w3ib2a
Last Updated: March 18, 2016
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· ryanmcgrath
407b466d7290c6a7cebd0df1dde97ebd

Store an Objective-C block as a property

Blocks in Objective-C are quite useful - if you've lived in JavaScript (or Ruby, in which case I apologize) quite a bit, they'll feel a lot like anonymous functions or blocks in Ruby. If you want to store a reference to one for later use, though, it's not as apparent as some would expect it to be. There's two ways - the typedef method:

typedef void (^MyActionBlockType)(id);

@interface MyClass : NSObject { }

@property (nonatomic, copy) MyActionBlockType myActionBlock;
@end

...which, I'm sorry, is just an eyesore and nowhere near as apparent as it could ideally be when you're just glancing at it. The more readable, succinct, and generally more awesome way to do it would be just storing it as a property, ala:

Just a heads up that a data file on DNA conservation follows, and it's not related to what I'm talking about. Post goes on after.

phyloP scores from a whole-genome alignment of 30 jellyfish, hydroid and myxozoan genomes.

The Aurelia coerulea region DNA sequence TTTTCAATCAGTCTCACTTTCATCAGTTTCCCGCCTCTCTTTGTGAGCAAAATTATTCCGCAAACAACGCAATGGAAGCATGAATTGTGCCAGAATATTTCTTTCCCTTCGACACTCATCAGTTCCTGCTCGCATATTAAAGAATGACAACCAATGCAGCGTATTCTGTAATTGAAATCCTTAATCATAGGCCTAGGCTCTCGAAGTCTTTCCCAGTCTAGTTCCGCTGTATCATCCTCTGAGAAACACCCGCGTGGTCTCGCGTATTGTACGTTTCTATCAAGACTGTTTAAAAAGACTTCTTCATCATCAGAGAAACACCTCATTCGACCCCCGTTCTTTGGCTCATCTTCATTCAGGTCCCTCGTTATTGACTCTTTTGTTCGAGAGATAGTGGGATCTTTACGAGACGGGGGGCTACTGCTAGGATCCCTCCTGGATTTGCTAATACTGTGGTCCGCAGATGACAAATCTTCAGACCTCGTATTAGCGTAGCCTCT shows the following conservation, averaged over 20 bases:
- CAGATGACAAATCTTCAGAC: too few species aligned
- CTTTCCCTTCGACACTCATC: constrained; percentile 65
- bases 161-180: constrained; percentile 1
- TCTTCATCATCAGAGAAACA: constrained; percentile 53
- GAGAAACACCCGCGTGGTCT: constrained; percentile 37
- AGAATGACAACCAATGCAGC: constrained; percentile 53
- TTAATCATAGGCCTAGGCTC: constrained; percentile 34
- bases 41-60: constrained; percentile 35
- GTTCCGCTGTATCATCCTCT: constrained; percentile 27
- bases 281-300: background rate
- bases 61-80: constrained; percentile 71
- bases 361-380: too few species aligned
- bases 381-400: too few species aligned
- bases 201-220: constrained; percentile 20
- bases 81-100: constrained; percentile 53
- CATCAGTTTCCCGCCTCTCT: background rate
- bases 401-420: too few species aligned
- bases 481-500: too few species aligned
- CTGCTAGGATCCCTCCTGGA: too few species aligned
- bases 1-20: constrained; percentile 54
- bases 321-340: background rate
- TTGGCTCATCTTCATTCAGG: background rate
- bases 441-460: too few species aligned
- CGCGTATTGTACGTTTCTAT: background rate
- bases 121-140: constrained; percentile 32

@property (nonatomic, copy) MyActionBlockType (^myActionBlock)();

When you're passing blocks around as arguments, it ends up being much easier to grok them being grouped in with properties and only properties - no lines needed elsewhere.

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11801
4e26688cf1a2bad32e5897a80933eb5d

Maybe I'm missing something but not sure how you can do this without the typedef. The second block of code alone won't compile.

over 1 year ago ·
27421
Rfinn2

The code without the typedef needs to have the return type specified as void (to match the example that uses the typedef):

@property (nonatomic, copy) void (^myActionBlock)();

Personally in this case I'd consider using a typedef, unless I was making a framework or other shared code and wanted to avoid introducing too many symbols into the shared namespace.

over 1 year ago ·